ECB lends 489b euros for 3 years
Updated: 2011-12-22 07:42
The headquarters of the European Central Bank (ECB) in Brussels. The ECB said 523 banks asked for funding, which will be lent at the average of its benchmark rate - currently 1 percent - over the period of the loans. [Hannelore Foerster / Bloomberg]
Institution moves to ensure that banks have access to cheap cash
LONDON / BERLIN - The European Central Bank (ECB) announced on Wednesday that it will lend eurozone banks 489 billion euros ($645 billion) in 1,134-day loans in its latest attempt to keep credit flowing to the economy during the sovereign debt crisis.
The amount was more than economists' median estimate of 293 billion euros in a Bloomberg News survey.
The ECB said 523 banks asked for the funds, which will be lent at the average of its benchmark rate - currently 1 percent - over the period of the loans. The ECB also lent banks $33 billion for 14 days in a regular dollar offering, up from $5.1 billion a week ago.
Government bond markets may continue to rally if demand for the three-year loans exceeds 250 billion euros, Steven Barrow, head of G10 currency strategy at Standard Bank PLC in London, said before the ECB announced the results.
Europe's debt crisis has increased the risk of government and bank defaults, making institutions wary of lending to each other and driving up the cost of credit.
The ECB is trying to ensure that banks have access to cheap cash for the medium term so that they can keep lending to companies and households.
In addition to the longer-term loans, the ECB has widened the pool of collateral banks can use to secure the funds.
Italian and Spanish government bond yields have dropped since the ECB announced the loans on Dec 8 as banks buy the securities to use them as collateral.
French President Nicolas Sarkozy has suggested banks could use the loans to buy even more government debt.
"What the ECB wants is that the funds be used by banks to keep handing out loans," said Michael Schubert, an economist at Commerzbank AG in Frankfurt.
"But there's a second argument, which is to do carry trades by borrowing on the cheap at the ECB and buying sovereign bonds. We don't know what the banks are using the money for," Schubert said.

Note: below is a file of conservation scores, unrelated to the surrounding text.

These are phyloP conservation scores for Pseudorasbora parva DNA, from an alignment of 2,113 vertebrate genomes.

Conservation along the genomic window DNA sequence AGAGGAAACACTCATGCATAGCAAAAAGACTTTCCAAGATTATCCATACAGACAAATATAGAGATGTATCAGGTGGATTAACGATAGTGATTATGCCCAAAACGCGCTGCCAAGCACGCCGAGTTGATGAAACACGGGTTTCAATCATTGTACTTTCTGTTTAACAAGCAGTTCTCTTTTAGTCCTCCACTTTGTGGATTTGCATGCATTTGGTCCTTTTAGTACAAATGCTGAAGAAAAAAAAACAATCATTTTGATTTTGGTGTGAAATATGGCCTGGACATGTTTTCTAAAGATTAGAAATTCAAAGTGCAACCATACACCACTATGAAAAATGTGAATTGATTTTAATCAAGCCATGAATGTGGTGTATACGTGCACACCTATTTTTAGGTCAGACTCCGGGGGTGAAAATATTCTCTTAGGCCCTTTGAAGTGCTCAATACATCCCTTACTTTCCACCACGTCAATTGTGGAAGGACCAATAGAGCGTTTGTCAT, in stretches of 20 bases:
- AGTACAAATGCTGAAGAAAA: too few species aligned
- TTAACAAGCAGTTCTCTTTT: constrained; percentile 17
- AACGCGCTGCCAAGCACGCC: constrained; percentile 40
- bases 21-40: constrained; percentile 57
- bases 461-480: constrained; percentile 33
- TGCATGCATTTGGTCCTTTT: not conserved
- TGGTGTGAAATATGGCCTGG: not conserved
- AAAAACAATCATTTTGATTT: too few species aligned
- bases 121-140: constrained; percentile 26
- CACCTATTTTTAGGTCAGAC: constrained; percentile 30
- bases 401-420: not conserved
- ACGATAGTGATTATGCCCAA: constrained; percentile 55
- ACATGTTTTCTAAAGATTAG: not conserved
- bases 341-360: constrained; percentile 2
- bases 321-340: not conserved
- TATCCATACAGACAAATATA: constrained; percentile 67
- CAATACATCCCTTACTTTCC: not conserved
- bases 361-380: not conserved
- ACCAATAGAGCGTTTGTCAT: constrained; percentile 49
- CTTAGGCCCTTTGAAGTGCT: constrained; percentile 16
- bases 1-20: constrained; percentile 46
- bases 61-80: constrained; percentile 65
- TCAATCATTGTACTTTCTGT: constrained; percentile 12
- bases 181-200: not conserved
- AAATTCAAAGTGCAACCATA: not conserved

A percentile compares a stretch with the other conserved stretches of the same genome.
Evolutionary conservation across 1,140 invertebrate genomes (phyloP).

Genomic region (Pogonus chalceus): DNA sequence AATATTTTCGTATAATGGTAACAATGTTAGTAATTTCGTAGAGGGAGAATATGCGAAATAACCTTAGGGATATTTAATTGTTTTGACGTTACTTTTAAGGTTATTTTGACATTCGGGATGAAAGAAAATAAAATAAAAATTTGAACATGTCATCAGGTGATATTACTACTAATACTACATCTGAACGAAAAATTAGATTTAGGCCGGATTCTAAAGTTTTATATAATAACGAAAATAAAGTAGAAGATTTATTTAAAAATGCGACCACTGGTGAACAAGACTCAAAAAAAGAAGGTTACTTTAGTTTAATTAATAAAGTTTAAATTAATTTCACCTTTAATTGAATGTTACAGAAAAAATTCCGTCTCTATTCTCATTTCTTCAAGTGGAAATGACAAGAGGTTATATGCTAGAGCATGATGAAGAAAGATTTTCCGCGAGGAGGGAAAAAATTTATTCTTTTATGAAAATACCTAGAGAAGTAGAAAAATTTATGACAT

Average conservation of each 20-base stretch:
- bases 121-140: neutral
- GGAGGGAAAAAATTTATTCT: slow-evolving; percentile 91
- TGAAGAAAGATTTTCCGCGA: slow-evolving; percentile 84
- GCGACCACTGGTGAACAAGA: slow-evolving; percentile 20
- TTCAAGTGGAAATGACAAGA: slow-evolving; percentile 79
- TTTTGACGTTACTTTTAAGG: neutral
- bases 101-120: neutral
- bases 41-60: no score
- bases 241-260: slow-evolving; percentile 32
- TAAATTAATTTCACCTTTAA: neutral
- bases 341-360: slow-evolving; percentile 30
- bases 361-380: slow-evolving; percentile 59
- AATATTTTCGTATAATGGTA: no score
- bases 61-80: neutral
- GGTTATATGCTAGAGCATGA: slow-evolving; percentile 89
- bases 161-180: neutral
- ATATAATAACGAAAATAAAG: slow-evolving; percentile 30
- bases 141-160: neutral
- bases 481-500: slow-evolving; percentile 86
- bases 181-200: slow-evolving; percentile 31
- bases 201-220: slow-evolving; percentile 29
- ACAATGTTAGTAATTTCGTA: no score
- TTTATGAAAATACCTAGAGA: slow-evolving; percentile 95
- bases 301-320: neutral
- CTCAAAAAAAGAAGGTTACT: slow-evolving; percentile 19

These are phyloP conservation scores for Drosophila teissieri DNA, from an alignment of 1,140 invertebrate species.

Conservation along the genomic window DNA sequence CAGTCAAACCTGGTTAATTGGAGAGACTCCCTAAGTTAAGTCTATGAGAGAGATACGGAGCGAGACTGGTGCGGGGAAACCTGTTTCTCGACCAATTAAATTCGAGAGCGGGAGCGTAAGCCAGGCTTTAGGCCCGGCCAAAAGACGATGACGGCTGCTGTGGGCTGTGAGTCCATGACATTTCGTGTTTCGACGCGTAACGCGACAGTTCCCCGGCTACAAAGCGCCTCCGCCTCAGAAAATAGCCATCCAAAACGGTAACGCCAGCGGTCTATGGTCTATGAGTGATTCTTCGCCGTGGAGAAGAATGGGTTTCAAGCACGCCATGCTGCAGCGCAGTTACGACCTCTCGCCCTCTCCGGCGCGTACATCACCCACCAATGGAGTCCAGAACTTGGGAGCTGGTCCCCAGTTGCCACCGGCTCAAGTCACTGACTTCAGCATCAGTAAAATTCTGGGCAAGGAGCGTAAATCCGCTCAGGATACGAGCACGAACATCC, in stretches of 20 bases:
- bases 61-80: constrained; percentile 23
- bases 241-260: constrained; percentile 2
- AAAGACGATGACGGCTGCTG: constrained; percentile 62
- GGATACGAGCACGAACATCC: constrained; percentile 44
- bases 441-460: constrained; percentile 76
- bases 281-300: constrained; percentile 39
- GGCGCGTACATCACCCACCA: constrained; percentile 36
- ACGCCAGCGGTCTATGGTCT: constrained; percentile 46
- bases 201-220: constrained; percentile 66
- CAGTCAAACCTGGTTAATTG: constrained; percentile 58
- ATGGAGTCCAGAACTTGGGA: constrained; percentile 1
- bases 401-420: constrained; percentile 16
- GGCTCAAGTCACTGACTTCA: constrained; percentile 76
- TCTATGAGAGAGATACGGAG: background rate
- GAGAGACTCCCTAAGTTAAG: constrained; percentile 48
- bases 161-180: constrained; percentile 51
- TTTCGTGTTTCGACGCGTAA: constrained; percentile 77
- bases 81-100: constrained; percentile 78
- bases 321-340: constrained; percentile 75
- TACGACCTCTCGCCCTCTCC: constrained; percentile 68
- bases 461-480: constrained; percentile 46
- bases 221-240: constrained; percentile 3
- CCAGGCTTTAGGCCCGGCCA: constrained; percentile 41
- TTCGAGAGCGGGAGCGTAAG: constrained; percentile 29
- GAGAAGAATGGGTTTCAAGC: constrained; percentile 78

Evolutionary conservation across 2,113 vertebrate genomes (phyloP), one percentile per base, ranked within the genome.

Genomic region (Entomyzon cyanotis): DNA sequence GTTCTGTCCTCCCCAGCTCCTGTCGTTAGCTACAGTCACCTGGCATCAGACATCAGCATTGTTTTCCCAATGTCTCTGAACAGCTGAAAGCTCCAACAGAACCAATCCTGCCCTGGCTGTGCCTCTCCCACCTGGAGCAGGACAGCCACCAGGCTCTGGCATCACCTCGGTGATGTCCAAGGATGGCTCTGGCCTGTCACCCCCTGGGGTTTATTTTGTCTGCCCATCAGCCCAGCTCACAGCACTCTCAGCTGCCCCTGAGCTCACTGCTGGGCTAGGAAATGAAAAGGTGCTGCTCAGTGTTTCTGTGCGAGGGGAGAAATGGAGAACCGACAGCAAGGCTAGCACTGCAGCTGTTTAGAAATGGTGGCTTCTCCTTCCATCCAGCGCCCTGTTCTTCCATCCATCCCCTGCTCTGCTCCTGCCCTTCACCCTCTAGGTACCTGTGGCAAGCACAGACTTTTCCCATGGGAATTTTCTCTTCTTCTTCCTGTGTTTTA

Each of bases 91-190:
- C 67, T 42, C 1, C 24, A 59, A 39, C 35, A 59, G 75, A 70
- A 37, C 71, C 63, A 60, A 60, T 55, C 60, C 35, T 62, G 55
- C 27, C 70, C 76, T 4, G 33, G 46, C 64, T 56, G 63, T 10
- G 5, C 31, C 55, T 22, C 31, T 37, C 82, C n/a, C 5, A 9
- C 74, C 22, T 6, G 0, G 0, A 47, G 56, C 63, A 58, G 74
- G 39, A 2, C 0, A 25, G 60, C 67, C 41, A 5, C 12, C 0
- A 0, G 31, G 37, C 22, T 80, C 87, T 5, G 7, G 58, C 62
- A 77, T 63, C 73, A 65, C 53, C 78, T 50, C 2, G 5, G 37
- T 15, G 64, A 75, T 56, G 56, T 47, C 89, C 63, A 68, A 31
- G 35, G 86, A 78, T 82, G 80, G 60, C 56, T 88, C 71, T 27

ECB Vice-President Vitor Constancio in an interview on Monday predicted "significant" demand for the loans as banks face "very high refinancing needs early next year".
Some 230 billion euros of bank bonds mature in the first quarter of 2012 alone, ECB President Mario Draghi told the European Parliament this week.
"Banks represent about 80 percent of lending to the euro area," Draghi said. "The banking channel is crucial to the supply of credit." He predicted banks will experience "very significant funding constraints" for the "whole" of 2012.
No turning point
Banks from the eurozone need to refinance 35 percent more debt next year than they did this year, according to a study by the Bank of England. Lenders have more than 600 billion euros of debt maturing in 2012, around three-quarters of which is unsecured, the study said.
The ECB is focusing on greasing the banking system to fight the debt crisis as it resists calls to increase its bond purchases to reduce governments' borrowing costs. It will offer a second three-year loan in February.
"It's very significant and very helpful for the banks," said Jacques Cailloux, chief European economist at Royal Bank of Scotland Group PLC in London. "But it's not going to bring about a turning point in this crisis."